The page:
Why do horses snort?

August 13, 2018

Overall, horses are pretty vocal animals. They neigh, they whinny, they nicker and they snort. Equine experts have spent a long time figuring out what these social animals are trying to convey when they vocalize, but one sound has been a little hard to translate: the snort.

Humans snort when they have stuffy noses, or when they laugh way too hard at the joke you just told them. And some researchers, based on a recent French study, believe that a snorting horse is similarly expressing a positive emotion.

The study involved recording over 500 snorts from nearly 50 horses. The researchers conducting the study found that snorts were most common during calm and relaxing activities, and that the horse usually exhibited other positive signs while snorting, like forward-pointing ears. Overall, snorting horses showed low levels of stress.

Not everyone agrees, though. Other horse behavior experts say that snorting doesn’t mean anything — the horses are just clearing their noses or responding to itchiness and discomfort, just like we humans do.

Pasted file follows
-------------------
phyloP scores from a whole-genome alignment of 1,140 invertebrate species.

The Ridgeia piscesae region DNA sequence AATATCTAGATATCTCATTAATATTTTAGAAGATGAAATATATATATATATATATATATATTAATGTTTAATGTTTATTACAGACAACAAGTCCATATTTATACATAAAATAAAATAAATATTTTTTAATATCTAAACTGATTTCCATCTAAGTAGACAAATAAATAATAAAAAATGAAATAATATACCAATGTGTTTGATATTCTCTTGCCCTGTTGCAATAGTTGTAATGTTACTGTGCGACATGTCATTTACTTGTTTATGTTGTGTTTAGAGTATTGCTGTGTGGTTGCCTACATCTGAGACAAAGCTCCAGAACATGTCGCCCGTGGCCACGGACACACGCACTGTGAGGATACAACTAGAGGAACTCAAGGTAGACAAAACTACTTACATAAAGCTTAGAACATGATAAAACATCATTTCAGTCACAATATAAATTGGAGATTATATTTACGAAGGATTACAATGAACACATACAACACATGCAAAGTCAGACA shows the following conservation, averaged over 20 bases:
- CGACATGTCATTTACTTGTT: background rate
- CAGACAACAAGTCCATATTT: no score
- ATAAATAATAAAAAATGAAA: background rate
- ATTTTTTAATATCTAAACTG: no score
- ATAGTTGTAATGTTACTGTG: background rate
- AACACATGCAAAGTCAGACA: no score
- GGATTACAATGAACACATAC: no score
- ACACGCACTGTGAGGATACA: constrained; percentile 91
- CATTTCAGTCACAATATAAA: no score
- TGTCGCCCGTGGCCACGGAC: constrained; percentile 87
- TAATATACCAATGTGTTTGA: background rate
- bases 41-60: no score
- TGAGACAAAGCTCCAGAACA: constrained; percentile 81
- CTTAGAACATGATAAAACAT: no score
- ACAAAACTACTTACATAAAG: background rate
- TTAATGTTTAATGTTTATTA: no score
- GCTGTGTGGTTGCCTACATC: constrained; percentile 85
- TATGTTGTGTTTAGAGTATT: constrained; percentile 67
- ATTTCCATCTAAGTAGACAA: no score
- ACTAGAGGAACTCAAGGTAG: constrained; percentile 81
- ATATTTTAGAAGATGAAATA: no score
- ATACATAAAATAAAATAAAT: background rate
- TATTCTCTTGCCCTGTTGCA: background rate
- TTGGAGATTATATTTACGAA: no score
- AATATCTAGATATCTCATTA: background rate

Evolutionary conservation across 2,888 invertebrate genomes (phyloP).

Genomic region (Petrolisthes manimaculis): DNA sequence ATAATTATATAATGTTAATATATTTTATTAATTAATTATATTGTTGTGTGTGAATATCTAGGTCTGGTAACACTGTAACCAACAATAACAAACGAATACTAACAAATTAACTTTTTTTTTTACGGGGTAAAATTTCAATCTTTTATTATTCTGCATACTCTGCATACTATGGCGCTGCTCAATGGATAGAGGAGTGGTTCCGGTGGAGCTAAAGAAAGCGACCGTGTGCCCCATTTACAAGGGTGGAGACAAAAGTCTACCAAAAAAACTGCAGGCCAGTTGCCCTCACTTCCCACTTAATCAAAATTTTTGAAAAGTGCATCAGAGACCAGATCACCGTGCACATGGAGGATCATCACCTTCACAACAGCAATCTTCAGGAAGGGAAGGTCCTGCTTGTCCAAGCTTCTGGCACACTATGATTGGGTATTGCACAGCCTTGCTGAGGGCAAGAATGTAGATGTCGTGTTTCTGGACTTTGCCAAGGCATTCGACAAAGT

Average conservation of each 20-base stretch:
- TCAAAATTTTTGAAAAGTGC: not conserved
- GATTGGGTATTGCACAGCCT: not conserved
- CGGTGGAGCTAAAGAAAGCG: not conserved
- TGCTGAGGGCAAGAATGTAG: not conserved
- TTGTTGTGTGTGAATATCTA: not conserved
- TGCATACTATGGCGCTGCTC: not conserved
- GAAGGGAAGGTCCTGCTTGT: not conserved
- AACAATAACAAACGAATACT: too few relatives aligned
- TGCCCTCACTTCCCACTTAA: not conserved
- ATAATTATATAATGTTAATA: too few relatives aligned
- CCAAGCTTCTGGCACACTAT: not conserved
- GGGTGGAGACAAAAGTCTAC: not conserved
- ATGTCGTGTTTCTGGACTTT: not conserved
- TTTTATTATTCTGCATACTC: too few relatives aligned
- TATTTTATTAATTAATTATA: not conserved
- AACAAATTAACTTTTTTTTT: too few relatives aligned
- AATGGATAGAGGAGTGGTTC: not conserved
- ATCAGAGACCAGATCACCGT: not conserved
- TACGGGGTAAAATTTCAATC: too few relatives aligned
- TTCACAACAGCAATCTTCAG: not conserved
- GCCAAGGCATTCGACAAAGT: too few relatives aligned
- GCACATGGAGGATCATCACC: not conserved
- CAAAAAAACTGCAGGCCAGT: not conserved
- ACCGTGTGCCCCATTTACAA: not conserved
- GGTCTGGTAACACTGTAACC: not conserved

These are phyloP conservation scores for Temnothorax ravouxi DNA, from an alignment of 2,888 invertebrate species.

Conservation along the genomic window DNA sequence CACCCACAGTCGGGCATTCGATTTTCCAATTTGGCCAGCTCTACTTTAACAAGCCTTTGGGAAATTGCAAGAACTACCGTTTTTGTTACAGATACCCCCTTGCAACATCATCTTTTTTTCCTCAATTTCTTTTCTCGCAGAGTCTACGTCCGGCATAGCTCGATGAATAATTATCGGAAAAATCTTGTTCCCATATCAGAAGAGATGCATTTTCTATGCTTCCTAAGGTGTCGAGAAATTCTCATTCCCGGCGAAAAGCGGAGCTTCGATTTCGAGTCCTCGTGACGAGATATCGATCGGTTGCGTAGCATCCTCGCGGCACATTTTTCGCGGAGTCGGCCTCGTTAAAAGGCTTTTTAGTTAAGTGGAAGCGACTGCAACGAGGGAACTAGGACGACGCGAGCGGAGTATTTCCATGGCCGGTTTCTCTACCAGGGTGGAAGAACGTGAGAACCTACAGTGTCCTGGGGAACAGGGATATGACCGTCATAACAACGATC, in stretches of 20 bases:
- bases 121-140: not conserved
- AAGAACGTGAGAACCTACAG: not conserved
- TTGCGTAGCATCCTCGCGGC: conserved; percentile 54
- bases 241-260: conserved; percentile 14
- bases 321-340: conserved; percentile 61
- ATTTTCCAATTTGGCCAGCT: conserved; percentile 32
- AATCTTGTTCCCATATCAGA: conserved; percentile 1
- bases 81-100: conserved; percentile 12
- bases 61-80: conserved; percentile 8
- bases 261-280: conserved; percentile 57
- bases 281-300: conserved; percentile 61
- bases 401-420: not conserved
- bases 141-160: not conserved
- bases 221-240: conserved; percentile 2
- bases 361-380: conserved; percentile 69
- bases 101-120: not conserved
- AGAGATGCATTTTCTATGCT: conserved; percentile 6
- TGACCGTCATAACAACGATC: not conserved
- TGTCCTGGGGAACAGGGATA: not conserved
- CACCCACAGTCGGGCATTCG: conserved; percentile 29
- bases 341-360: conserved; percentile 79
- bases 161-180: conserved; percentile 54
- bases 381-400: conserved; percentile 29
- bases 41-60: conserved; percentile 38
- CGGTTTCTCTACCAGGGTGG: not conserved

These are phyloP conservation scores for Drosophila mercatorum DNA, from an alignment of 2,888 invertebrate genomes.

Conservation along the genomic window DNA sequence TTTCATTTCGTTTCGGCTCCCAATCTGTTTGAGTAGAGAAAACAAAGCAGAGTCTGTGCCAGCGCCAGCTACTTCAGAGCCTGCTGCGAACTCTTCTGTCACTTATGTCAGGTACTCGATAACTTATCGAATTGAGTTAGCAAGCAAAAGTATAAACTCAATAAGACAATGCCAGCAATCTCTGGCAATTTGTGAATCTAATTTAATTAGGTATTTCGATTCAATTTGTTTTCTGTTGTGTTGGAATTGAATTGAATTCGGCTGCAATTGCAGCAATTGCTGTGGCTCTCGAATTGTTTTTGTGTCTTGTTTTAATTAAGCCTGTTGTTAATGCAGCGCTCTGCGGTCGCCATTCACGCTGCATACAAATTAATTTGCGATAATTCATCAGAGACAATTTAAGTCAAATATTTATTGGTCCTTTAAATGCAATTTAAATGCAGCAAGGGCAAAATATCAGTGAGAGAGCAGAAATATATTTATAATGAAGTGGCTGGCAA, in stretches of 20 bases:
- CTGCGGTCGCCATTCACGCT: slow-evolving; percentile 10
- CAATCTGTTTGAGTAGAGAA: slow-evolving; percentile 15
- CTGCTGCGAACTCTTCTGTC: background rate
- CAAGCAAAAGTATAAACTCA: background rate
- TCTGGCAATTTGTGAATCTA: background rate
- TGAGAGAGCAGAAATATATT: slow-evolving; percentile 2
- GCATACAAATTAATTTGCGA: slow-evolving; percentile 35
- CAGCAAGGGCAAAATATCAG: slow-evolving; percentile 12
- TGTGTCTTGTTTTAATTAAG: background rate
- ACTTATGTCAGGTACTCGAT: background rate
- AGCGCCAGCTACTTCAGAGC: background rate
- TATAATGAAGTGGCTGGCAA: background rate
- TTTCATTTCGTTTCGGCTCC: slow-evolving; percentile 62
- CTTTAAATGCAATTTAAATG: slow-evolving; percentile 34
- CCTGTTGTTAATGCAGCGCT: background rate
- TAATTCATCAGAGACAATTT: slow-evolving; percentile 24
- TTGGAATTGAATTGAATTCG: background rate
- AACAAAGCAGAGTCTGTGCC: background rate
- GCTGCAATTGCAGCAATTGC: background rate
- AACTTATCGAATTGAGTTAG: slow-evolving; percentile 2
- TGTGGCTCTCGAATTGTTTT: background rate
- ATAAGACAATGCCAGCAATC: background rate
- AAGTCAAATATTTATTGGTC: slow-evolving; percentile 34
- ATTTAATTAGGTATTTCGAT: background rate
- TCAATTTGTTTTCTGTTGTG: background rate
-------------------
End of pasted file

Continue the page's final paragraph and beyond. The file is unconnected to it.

Still, others say that snorting can be a consequence of negative emotions. Sue McDonnell, equine physiology and behavior specialist, told The New York Times that the increase of adrenaline caused by scary situations dries a horse’s nose. When the adrenaline level goes back down, snorting may be a response to the return of mucus in the nasal cavities. The noise could also be a signal to other horses that a danger has passed, said McDonnell.

In many other places, horse experts and caretakers have put forth their own ideas about horse snorts: It represents excitement, it’s a greeting, it expresses curiosity or hesitation.

What’s the true meaning? We don’t know for sure, at least not yet. The French researchers involved in the latest study intend to continue unraveling the horse snort by looking into how dust levels in stalls affect snorting — theorizing that if dusty stalls don’t increase snort frequency, then maybe the noise isn’t really connected to nasal passage blockage.

Lastly, is there really any benefit to understanding why horses make this one-second-long sound, anyway?

“When we assess stress and welfare in animals, we tend to look at the negative, because it’s easy to measure,” said one researcher. “We need to do more than just provide an animal with what it needs to live — we need to provide them with a life worth living. And if we can measure that, a life worth living is a lot easier to provide.”

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